Doorlaatspanning: 1.35V
Doorlaatstroom: 100mA

Can I connect that LED to the bit the way you described?

Thanks in advance!

Frank

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Hi Frank @cfsl
The Littlebits designers have used different diagrams for the LED bits o2 (long led), o15 (UV led) and o7 (IR led)…
The long led o2 uses an opamp output via a 1000 Ohm resistor, so the maximum current will be appr. 5 milliamps. I think any random led will light up. But maybe your Infrared led needs more current to work, just try it and see if it works in your project, you cannot damage the bit, (thanks to this 1000 Ohm resistor).

The UV led o15 uses a 330 Ohm resistor on the opamp output, so the maximum output current of this bit will be appr 15 milliamps.

The IR led bit o7 uses a switching transistor BC847 which has a maximum load current of 100 milliamps. in the diagram the output current is limited with a resisor of 22 Ohm (?) resulting in a max. current of appr.200 milliamps…(?)

greetings,
alex

Hello @alexpikkert,
You are right about the current of 200mA flowing through the LED.
However, when the bit is correctly used, it should receive a pulsating stream of current, so the IR LED will not be lit constantly.
In comercially made remote controls, the same kind of high pulsating current is used. This makes the remote control powerful to reach long distances to the IR receiver.
The IR LED can stand these high currents, but only for very short bursts of pulsating currents.
So it should be noted that the IR LED bit of littlebits may not be directly used after a switch or slider or any other bit that outputs a constant voltage.
If so, it could destroy the bc817 or IR LED. Uhohh.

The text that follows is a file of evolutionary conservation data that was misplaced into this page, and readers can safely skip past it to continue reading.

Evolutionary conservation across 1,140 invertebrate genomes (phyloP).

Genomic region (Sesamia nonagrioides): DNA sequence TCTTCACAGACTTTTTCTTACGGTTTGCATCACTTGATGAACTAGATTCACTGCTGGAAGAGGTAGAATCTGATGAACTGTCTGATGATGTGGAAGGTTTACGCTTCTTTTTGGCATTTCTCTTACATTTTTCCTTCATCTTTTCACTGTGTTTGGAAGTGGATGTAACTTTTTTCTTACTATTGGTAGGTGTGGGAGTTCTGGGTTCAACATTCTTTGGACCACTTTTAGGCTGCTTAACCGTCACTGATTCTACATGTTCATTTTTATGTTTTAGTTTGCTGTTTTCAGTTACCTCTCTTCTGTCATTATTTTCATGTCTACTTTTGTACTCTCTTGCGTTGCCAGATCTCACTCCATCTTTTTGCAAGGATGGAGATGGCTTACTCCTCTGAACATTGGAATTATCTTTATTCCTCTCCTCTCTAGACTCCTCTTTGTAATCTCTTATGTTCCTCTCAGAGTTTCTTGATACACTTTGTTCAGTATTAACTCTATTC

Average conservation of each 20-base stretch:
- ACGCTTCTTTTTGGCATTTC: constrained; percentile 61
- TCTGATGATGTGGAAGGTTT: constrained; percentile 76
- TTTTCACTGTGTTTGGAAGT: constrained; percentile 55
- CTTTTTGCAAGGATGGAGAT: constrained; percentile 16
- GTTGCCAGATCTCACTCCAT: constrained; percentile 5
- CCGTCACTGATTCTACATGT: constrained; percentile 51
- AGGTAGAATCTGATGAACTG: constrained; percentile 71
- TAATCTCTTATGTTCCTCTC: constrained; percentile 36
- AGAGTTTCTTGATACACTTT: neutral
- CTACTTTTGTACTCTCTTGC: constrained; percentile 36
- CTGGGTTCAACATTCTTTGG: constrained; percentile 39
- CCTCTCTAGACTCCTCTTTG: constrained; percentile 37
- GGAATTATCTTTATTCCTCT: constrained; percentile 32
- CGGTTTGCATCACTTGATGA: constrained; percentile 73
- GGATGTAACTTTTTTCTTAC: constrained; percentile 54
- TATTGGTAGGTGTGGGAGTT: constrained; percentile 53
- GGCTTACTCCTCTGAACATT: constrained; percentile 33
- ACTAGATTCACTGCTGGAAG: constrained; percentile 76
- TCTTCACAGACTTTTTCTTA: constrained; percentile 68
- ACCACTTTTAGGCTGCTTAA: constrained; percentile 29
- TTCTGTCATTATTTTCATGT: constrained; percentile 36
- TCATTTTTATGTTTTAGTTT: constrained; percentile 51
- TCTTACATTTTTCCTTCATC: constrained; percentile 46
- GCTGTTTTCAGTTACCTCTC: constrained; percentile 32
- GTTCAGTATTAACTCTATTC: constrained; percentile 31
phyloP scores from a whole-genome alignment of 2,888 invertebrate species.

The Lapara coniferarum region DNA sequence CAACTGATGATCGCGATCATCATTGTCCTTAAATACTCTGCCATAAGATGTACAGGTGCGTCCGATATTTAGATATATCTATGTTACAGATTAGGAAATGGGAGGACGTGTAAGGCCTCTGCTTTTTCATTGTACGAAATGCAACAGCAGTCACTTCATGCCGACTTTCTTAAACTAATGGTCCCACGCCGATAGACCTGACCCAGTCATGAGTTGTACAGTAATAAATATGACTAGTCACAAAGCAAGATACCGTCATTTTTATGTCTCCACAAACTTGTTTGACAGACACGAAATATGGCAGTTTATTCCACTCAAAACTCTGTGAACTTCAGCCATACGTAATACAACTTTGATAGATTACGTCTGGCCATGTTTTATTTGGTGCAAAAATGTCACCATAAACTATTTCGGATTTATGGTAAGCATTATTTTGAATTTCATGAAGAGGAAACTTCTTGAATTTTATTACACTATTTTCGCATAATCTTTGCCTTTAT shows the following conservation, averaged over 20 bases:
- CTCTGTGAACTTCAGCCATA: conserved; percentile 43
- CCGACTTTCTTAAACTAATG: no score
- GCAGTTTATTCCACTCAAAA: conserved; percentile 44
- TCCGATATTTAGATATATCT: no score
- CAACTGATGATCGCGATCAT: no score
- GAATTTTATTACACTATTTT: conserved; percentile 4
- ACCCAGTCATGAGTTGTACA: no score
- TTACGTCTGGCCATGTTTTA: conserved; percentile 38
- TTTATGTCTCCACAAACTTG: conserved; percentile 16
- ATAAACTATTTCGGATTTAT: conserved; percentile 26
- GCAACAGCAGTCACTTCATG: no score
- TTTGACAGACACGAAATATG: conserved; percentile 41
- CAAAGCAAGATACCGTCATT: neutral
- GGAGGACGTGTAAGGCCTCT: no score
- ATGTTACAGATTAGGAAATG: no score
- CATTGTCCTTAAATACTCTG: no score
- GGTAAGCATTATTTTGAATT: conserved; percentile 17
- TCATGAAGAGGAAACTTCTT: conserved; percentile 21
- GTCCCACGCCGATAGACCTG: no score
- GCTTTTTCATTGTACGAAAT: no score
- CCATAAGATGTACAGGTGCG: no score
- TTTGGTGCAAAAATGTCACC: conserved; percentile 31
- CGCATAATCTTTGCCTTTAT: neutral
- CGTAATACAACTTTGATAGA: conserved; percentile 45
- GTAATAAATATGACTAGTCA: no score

It should be placed after an alternating source of current.
Greetings

Hi Frankje @Frankje,
You are right about the bursts.
I checked the IR led with a slider and a switch to activate it with a constant input. It works, the bit is not overloaded or destroyed, the load current is appr.15 milliamps.
the IR led can send audio signals (I tested with the oscillator and the MP3 player) and with a constant input… No problem.

If it can send IR signals from the Arduino IRRemote library is a different question…

Hi @alexpikkert
I just made a test circuit (since I don’t have the IR bit yet ).
It seems when a constant 5V input is fed, the voltage across the 22ohm resistor is about 0.85 Volts. This means that the current through this resistor ( and also through the IR led ) is 39 mA.
And even after a minute or so, the current increases to 41 mA ( the IR led conducts better through heating up).
Can you tell me how you measured 15mA by connecting a switch bit to the IR bit ?
It should be noted that 39mA is too much for the IR led. It will certainly break down after a certain time.
By feeding an alternating current to the IR bit however, it will not get defective, as mentioned before.
Greetings

@Frankje, fyi at least some IR leds can stand 39 mA easily. For example, this one has the following specs: 100 mA continuous, 1000 mA pulse: https://www.adafruit.com/product/387